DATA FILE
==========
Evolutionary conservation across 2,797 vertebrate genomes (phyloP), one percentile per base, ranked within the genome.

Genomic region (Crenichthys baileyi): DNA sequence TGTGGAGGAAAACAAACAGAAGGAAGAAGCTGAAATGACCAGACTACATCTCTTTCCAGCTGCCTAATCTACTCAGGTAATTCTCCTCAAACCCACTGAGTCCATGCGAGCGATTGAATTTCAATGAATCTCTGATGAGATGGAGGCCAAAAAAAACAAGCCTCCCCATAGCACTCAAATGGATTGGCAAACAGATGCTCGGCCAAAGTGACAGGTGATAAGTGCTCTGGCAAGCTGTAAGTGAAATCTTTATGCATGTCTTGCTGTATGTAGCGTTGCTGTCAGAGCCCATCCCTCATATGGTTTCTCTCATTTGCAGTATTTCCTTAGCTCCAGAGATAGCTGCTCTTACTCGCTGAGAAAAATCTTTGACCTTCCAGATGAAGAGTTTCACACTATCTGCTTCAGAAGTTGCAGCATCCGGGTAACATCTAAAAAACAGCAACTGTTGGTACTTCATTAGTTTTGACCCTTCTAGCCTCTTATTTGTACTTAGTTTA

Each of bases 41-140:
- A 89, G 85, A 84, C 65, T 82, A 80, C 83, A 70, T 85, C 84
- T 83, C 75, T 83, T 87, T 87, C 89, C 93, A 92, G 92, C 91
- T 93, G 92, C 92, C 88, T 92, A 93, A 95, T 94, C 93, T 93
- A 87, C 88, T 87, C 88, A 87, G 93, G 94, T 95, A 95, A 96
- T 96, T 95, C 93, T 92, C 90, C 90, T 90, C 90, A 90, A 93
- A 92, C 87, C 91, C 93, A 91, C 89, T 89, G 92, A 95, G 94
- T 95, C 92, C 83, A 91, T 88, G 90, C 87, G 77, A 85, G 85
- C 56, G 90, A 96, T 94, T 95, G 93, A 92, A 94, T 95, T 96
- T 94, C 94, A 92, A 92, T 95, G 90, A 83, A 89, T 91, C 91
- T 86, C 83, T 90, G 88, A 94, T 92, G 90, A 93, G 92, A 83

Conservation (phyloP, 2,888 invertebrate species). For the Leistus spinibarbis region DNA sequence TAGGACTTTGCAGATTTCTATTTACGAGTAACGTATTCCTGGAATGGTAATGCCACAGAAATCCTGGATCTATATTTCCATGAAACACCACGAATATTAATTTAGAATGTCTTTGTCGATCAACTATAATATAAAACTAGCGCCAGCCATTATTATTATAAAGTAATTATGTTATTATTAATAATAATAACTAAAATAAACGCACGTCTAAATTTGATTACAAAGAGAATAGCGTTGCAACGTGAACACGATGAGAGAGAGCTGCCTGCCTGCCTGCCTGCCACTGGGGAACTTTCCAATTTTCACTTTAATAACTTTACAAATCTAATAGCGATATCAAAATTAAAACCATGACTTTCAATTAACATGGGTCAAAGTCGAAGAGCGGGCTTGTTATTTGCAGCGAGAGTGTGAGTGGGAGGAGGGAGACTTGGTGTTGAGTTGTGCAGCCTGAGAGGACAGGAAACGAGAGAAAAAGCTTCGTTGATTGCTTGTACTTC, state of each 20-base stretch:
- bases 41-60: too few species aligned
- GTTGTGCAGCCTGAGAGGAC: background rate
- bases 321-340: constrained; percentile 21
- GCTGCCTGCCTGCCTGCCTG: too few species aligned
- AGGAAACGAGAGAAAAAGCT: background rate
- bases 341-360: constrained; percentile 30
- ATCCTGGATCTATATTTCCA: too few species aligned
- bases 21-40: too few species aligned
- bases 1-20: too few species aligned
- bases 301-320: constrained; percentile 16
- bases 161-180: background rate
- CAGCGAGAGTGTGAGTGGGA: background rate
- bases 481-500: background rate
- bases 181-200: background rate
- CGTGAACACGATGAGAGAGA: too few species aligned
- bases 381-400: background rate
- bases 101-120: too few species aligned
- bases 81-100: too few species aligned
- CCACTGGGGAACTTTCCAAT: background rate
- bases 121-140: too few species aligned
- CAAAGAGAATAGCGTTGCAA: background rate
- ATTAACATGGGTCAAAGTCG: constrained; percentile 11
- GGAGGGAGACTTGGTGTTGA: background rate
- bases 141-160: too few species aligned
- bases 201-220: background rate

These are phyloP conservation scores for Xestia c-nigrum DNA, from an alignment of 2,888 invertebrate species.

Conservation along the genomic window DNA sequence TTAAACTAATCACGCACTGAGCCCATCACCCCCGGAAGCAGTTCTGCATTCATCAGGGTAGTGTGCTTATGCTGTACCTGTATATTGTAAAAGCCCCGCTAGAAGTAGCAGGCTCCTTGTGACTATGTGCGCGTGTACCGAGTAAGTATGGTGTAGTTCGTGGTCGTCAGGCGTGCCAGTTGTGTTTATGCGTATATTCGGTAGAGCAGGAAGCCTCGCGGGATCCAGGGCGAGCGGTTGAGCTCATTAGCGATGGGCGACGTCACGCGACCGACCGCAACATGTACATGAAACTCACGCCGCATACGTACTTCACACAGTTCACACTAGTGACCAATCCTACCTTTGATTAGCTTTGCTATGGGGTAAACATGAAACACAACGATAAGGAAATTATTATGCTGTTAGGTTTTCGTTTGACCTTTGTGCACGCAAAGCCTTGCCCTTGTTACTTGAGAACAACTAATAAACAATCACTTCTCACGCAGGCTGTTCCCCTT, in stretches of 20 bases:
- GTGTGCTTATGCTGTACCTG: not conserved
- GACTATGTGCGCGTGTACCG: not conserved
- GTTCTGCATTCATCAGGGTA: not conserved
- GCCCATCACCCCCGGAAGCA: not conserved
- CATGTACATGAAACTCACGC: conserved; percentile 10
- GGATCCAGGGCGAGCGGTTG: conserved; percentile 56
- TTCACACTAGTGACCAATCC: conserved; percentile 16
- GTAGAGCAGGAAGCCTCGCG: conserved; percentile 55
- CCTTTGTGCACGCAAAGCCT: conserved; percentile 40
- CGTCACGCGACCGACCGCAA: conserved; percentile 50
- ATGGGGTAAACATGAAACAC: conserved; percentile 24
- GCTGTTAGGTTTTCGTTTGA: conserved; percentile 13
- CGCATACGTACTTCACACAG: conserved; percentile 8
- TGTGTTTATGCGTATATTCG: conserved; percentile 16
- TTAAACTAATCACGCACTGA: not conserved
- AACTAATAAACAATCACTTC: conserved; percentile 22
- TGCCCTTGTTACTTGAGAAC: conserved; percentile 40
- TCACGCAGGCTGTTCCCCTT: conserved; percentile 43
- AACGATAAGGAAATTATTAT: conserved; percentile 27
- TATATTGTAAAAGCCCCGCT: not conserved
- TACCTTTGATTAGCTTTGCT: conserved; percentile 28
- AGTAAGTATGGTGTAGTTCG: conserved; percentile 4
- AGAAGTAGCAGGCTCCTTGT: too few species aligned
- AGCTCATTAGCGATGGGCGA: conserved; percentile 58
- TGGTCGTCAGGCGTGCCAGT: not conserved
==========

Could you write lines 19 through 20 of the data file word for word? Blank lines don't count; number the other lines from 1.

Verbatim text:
- AGGAAACGAGAGAAAAAGCT: background rate
- bases 341-360: constrained; percentile 30